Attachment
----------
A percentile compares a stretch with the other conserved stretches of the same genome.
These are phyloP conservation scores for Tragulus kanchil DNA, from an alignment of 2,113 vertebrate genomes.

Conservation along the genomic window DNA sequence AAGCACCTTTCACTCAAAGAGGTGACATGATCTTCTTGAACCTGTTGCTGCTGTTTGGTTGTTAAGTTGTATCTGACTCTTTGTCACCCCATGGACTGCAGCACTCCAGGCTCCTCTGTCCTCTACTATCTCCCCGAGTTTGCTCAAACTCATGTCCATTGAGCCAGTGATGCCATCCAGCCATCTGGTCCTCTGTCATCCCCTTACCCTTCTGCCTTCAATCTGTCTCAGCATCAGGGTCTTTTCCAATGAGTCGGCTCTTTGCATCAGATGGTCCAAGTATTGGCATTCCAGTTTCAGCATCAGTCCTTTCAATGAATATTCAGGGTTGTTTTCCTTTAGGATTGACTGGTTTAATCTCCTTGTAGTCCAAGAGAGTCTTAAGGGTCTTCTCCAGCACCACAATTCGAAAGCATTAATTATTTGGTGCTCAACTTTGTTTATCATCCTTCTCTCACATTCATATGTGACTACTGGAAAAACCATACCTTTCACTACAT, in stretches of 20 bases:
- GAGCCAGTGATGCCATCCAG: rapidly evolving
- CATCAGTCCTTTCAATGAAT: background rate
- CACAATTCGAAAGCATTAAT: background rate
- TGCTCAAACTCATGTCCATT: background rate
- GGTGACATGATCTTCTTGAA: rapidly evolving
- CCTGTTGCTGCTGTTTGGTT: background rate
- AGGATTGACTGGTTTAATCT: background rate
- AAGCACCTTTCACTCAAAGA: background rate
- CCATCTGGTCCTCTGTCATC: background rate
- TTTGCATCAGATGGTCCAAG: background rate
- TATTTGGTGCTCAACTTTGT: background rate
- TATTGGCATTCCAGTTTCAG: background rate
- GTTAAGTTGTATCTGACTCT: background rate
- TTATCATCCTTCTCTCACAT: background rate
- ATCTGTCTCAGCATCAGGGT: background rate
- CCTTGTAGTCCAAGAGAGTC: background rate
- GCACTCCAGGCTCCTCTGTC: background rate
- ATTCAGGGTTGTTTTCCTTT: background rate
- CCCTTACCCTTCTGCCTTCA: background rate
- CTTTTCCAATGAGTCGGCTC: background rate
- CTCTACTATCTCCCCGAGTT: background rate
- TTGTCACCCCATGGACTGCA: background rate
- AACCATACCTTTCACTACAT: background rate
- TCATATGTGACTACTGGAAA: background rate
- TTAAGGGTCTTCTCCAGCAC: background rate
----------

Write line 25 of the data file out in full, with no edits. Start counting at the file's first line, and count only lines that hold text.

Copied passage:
- TTGTCACCCCATGGACTGCA: background rate